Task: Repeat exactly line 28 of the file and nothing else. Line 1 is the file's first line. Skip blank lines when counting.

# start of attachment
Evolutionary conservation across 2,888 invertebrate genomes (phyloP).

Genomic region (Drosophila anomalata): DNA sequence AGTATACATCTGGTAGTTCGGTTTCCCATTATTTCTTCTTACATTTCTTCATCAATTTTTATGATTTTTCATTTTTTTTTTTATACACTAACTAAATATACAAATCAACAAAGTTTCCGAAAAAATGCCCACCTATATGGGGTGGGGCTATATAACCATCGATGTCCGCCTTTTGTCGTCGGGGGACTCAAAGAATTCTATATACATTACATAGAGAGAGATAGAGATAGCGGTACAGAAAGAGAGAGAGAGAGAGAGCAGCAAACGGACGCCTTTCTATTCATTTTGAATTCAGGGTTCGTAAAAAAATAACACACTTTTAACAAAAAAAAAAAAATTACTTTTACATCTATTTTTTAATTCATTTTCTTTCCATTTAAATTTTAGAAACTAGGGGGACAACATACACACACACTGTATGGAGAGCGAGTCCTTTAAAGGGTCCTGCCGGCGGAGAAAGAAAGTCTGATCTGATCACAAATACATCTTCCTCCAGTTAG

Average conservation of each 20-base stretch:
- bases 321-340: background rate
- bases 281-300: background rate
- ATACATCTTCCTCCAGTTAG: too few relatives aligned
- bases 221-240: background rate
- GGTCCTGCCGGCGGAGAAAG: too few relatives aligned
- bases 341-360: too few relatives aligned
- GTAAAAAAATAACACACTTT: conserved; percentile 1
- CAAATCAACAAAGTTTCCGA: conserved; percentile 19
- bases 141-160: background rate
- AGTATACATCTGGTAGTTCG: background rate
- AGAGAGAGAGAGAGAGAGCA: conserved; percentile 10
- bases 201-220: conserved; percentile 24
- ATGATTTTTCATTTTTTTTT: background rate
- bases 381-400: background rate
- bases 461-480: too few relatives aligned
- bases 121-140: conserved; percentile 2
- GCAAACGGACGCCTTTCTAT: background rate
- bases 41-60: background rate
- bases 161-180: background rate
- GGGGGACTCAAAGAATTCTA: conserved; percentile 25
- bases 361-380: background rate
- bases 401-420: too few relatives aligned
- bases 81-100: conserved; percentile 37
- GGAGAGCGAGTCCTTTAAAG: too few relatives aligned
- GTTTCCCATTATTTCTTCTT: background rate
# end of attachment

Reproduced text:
- GTTTCCCATTATTTCTTCTT: background rate